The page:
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Biochemistry. 2007 Nov 6;46(44):12744-56. Epub 2007 Oct 12.

Linkage between substrate recognition and catalysis during cleavage of sarcin/ricin loop RNA by restrictocin.

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Department of Chemistry, The University of Chicago, Chicago, Illinois 60637, USA.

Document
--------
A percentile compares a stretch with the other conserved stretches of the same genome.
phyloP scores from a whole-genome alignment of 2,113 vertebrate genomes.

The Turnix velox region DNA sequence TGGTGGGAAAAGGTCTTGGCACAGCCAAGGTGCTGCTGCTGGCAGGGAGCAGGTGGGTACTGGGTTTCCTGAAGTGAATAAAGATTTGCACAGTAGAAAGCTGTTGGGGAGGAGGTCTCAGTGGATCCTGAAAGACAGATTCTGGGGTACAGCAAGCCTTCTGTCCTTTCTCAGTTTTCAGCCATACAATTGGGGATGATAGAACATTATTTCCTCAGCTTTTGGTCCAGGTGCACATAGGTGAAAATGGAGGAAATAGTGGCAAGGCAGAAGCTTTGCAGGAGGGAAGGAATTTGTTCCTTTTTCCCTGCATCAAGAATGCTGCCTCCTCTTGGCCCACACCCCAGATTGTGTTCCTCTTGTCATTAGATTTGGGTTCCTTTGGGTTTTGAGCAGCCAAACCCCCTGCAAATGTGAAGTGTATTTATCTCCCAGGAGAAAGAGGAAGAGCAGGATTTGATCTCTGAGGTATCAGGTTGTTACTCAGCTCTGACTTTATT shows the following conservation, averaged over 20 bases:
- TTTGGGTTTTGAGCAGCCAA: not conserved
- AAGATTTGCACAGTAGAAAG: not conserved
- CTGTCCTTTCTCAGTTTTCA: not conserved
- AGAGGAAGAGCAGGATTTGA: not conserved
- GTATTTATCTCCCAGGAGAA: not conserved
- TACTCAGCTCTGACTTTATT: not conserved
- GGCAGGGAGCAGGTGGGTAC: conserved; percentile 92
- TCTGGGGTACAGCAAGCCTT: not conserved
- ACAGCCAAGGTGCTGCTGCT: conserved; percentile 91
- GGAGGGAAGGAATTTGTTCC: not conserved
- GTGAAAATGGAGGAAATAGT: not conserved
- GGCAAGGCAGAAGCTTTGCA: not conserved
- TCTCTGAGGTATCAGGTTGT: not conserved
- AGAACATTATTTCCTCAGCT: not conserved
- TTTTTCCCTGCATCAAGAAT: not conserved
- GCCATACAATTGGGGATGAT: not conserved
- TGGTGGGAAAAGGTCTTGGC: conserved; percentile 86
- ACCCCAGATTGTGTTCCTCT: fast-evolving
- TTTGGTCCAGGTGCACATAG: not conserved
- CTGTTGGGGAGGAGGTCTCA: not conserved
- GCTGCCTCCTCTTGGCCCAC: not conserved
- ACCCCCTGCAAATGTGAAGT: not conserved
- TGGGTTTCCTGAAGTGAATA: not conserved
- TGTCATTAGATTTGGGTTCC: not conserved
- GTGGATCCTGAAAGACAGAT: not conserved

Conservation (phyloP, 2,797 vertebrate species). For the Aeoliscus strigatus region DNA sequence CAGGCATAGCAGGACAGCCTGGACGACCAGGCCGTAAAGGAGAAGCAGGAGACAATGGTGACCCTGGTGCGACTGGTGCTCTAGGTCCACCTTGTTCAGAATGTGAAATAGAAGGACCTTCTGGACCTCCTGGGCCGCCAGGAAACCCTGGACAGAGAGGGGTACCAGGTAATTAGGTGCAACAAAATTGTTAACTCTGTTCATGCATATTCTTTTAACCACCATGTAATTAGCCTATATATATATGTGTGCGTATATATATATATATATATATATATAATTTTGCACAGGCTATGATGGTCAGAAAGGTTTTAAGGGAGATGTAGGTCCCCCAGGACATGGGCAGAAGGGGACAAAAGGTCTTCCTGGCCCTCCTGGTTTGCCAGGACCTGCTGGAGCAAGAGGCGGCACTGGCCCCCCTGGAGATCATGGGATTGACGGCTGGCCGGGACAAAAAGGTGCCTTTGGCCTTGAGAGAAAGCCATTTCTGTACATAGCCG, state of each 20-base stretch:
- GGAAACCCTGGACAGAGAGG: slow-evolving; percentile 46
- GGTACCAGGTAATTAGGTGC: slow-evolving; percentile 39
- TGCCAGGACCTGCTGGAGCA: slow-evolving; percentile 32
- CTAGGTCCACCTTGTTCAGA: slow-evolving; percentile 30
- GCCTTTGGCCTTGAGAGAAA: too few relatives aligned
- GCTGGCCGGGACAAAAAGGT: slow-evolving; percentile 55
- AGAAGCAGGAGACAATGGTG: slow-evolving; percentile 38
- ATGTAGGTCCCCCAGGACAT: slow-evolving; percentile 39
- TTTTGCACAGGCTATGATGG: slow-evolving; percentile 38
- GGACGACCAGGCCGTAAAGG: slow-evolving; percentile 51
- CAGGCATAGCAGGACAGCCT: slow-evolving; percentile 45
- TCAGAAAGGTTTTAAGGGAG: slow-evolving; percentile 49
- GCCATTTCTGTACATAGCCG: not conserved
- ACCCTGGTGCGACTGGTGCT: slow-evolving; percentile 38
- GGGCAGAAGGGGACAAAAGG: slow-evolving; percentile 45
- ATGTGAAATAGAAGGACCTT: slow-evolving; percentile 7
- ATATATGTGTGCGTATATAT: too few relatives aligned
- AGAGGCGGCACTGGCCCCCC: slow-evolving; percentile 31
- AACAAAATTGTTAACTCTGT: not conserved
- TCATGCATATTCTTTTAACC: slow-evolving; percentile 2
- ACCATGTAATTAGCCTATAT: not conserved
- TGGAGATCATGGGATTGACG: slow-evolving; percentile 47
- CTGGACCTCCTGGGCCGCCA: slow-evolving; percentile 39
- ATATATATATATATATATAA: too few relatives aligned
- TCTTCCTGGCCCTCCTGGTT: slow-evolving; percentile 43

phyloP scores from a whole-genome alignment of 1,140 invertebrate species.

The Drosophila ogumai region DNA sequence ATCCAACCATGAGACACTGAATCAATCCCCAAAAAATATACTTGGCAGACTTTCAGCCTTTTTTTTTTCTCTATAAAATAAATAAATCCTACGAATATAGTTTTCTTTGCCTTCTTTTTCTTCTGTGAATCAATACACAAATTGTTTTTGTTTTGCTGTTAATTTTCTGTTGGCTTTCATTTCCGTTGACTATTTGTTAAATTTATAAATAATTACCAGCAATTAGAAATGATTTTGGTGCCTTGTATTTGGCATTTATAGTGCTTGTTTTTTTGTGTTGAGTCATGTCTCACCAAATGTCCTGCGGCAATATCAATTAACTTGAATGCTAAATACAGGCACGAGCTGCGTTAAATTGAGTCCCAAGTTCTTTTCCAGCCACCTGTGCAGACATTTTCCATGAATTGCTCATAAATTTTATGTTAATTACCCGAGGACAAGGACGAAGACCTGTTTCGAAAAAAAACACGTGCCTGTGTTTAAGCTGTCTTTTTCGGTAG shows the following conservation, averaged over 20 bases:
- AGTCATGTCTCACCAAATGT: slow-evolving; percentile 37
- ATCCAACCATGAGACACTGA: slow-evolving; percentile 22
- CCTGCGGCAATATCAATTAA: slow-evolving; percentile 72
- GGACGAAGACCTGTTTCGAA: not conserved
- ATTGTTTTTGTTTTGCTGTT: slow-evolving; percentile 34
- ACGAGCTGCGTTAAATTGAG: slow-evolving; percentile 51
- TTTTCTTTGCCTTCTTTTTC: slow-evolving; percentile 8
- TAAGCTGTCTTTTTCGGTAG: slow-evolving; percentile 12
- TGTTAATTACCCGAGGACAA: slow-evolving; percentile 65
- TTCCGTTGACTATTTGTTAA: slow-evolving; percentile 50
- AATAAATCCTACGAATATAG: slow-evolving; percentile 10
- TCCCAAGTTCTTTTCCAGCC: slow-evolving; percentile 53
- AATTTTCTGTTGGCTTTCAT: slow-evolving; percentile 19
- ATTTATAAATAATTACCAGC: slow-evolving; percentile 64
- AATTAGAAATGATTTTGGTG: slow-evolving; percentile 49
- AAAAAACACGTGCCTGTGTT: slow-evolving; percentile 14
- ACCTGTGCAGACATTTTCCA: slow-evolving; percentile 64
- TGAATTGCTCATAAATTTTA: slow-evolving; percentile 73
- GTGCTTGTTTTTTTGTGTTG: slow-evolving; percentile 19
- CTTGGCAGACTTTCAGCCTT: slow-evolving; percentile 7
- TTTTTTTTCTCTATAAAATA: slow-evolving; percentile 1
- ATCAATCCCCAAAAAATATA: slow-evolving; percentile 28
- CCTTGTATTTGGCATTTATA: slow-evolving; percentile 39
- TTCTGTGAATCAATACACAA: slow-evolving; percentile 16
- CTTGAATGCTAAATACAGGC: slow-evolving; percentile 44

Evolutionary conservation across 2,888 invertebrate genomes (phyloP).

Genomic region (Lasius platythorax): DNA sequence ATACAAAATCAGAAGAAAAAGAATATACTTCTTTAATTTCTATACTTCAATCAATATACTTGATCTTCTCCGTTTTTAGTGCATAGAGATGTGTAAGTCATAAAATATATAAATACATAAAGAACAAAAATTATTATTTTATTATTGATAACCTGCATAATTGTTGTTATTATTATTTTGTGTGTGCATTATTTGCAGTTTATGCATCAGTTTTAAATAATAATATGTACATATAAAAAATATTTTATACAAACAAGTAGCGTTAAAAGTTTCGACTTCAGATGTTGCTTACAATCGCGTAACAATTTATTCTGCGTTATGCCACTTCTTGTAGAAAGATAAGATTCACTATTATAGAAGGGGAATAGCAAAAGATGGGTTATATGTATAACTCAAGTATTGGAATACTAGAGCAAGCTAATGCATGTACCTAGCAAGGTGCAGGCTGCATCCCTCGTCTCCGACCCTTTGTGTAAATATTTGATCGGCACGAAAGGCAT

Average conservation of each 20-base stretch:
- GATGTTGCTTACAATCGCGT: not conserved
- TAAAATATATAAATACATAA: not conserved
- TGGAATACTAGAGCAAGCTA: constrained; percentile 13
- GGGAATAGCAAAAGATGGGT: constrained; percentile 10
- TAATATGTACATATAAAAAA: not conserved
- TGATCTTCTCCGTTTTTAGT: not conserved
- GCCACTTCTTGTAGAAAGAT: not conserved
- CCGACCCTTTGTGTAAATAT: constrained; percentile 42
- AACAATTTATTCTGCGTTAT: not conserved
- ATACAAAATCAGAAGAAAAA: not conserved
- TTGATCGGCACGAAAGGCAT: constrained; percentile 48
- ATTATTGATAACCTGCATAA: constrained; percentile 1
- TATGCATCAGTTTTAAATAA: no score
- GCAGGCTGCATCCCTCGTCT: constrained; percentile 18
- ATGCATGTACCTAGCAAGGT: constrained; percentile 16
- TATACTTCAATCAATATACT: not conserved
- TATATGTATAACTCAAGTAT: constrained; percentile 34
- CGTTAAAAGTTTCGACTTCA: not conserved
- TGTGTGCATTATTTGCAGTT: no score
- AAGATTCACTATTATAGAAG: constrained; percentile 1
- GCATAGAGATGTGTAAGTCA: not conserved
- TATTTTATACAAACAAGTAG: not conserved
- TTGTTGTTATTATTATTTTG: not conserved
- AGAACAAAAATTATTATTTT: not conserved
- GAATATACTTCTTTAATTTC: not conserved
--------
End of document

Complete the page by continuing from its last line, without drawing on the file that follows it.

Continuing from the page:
Restrictocin is a site-specific endoribonuclease that inactivates ribosomes by cleaving the sarcin/ricin loop (SRL) of 23S-28S rRNA. Here we present a kinetic and thermodynamic analysis of the SRL cleavage reaction based on monitoring the cleavage of RNA oligonucleotides (2-27-mers). Restrictocin binds to a 27-mer SRL model substrate (designated wild-type SRL) via electrostatic interactions to form a nonspecific ground state complex E:S. At pH 6.7, physical steps govern the reaction rate: the wild-type substrate reacts at a partially diffusion-limited rate, and a faster-reacting SRL, containing a 3'-sulfur atom at the scissile phosphate, reacts at a fully diffusion-limited rate (k2/K1/2 = 1.1 x 10(9) M-1 s-1). At pH 7.4, the chemical step apparently limits the SRL cleavage rate. After the nonspecific binding step, restrictocin recognizes the SRL structure, which imparts 4.3 kcal/mol transition state stabilization relative to a single-stranded RNA. The two conserved SRL modules, bulged-G motif and GAGA tetraloop, contribute at least 2.4 and 1.9 kcal/mol, respectively, to the recognition. These findings suggest a model of SRL recognition in which restrictocin contacts the GAGA tetraloop and the bulged guanosine of the bulged-G motif to progress from the nonspecific ground state complex (E:S) to the higher-energy-specific complex (E.S) en route to the chemical transition state. Comparison of restrictocin with other ribonucleases revealed that restrictocin exhibits a 10(3)-10(6)-fold smaller ribonuclease activity against single-stranded RNA than do the restrictocin homologues, non-structure-specific ribonucleases T1 and U2. Together, these findings show how structural features of the SRL substrate facilitate catalysis and provide a mechanism for distinguishing between cognate and noncognate RNA.

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